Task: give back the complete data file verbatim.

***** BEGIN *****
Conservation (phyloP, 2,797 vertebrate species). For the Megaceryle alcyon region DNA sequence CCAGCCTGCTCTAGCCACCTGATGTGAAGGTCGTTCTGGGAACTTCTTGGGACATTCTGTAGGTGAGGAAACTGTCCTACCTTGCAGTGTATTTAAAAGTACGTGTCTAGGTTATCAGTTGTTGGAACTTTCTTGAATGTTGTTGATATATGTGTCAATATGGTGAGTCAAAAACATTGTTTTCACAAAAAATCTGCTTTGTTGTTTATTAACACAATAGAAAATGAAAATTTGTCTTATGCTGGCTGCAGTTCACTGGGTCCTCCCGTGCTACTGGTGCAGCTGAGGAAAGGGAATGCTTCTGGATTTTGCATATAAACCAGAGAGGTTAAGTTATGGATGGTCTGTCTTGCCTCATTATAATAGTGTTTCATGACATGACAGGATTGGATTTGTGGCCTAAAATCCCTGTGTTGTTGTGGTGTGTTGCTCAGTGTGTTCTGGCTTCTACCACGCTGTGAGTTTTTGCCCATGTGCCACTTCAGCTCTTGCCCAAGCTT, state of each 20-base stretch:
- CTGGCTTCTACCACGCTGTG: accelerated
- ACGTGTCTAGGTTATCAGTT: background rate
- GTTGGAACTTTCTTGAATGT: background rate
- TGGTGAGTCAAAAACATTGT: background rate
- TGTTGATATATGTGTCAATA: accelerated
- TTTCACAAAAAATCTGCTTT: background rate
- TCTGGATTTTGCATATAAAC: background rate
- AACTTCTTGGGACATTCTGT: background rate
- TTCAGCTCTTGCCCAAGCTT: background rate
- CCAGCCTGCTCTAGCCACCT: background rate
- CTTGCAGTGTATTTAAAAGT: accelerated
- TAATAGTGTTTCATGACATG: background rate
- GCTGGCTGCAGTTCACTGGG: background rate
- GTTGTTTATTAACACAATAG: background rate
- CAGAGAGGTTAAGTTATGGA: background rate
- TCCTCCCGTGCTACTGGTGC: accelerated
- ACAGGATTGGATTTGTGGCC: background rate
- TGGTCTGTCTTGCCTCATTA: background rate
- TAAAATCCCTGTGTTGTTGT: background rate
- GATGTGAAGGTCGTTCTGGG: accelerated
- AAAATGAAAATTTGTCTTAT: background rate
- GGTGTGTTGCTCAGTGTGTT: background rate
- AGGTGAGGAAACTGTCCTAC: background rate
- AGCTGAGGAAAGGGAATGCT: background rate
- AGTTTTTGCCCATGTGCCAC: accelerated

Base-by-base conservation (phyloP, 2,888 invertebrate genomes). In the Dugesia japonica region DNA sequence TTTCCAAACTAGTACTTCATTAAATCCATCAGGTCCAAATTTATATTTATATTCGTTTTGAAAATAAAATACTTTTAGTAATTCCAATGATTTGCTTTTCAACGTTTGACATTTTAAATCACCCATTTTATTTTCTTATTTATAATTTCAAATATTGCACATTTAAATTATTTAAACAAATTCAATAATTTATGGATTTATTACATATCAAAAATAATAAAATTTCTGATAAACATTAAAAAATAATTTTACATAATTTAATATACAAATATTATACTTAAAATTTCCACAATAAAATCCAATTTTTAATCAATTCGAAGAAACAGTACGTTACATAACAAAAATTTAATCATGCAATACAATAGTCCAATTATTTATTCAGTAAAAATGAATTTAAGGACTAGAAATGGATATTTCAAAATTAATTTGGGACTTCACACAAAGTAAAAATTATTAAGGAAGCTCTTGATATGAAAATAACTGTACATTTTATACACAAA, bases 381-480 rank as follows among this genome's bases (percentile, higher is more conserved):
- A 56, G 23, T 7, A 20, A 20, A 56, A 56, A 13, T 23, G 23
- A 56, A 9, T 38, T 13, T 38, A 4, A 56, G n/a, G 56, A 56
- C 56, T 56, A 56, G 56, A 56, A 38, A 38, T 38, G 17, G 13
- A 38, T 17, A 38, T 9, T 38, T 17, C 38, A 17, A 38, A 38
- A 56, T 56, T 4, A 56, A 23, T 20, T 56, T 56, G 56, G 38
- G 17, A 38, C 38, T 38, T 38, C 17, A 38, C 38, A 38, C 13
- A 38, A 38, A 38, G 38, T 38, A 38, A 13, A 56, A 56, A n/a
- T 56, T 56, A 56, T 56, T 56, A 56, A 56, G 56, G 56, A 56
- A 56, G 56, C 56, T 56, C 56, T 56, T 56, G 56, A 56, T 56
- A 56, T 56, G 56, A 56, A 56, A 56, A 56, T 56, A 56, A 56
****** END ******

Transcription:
Conservation (phyloP, 2,797 vertebrate species). For the Megaceryle alcyon region DNA sequence CCAGCCTGCTCTAGCCACCTGATGTGAAGGTCGTTCTGGGAACTTCTTGGGACATTCTGTAGGTGAGGAAACTGTCCTACCTTGCAGTGTATTTAAAAGTACGTGTCTAGGTTATCAGTTGTTGGAACTTTCTTGAATGTTGTTGATATATGTGTCAATATGGTGAGTCAAAAACATTGTTTTCACAAAAAATCTGCTTTGTTGTTTATTAACACAATAGAAAATGAAAATTTGTCTTATGCTGGCTGCAGTTCACTGGGTCCTCCCGTGCTACTGGTGCAGCTGAGGAAAGGGAATGCTTCTGGATTTTGCATATAAACCAGAGAGGTTAAGTTATGGATGGTCTGTCTTGCCTCATTATAATAGTGTTTCATGACATGACAGGATTGGATTTGTGGCCTAAAATCCCTGTGTTGTTGTGGTGTGTTGCTCAGTGTGTTCTGGCTTCTACCACGCTGTGAGTTTTTGCCCATGTGCCACTTCAGCTCTTGCCCAAGCTT, state of each 20-base stretch:
- CTGGCTTCTACCACGCTGTG: accelerated
- ACGTGTCTAGGTTATCAGTT: background rate
- GTTGGAACTTTCTTGAATGT: background rate
- TGGTGAGTCAAAAACATTGT: background rate
- TGTTGATATATGTGTCAATA: accelerated
- TTTCACAAAAAATCTGCTTT: background rate
- TCTGGATTTTGCATATAAAC: background rate
- AACTTCTTGGGACATTCTGT: background rate
- TTCAGCTCTTGCCCAAGCTT: background rate
- CCAGCCTGCTCTAGCCACCT: background rate
- CTTGCAGTGTATTTAAAAGT: accelerated
- TAATAGTGTTTCATGACATG: background rate
- GCTGGCTGCAGTTCACTGGG: background rate
- GTTGTTTATTAACACAATAG: background rate
- CAGAGAGGTTAAGTTATGGA: background rate
- TCCTCCCGTGCTACTGGTGC: accelerated
- ACAGGATTGGATTTGTGGCC: background rate
- TGGTCTGTCTTGCCTCATTA: background rate
- TAAAATCCCTGTGTTGTTGT: background rate
- GATGTGAAGGTCGTTCTGGG: accelerated
- AAAATGAAAATTTGTCTTAT: background rate
- GGTGTGTTGCTCAGTGTGTT: background rate
- AGGTGAGGAAACTGTCCTAC: background rate
- AGCTGAGGAAAGGGAATGCT: background rate
- AGTTTTTGCCCATGTGCCAC: accelerated

Base-by-base conservation (phyloP, 2,888 invertebrate genomes). In the Dugesia japonica region DNA sequence TTTCCAAACTAGTACTTCATTAAATCCATCAGGTCCAAATTTATATTTATATTCGTTTTGAAAATAAAATACTTTTAGTAATTCCAATGATTTGCTTTTCAACGTTTGACATTTTAAATCACCCATTTTATTTTCTTATTTATAATTTCAAATATTGCACATTTAAATTATTTAAACAAATTCAATAATTTATGGATTTATTACATATCAAAAATAATAAAATTTCTGATAAACATTAAAAAATAATTTTACATAATTTAATATACAAATATTATACTTAAAATTTCCACAATAAAATCCAATTTTTAATCAATTCGAAGAAACAGTACGTTACATAACAAAAATTTAATCATGCAATACAATAGTCCAATTATTTATTCAGTAAAAATGAATTTAAGGACTAGAAATGGATATTTCAAAATTAATTTGGGACTTCACACAAAGTAAAAATTATTAAGGAAGCTCTTGATATGAAAATAACTGTACATTTTATACACAAA, bases 381-480 rank as follows among this genome's bases (percentile, higher is more conserved):
- A 56, G 23, T 7, A 20, A 20, A 56, A 56, A 13, T 23, G 23
- A 56, A 9, T 38, T 13, T 38, A 4, A 56, G n/a, G 56, A 56
- C 56, T 56, A 56, G 56, A 56, A 38, A 38, T 38, G 17, G 13
- A 38, T 17, A 38, T 9, T 38, T 17, C 38, A 17, A 38, A 38
- A 56, T 56, T 4, A 56, A 23, T 20, T 56, T 56, G 56, G 38
- G 17, A 38, C 38, T 38, T 38, C 17, A 38, C 38, A 38, C 13
- A 38, A 38, A 38, G 38, T 38, A 38, A 13, A 56, A 56, A n/a
- T 56, T 56, A 56, T 56, T 56, A 56, A 56, G 56, G 56, A 56
- A 56, G 56, C 56, T 56, C 56, T 56, T 56, G 56, A 56, T 56
- A 56, T 56, G 56, A 56, A 56, A 56, A 56, T 56, A 56, A 56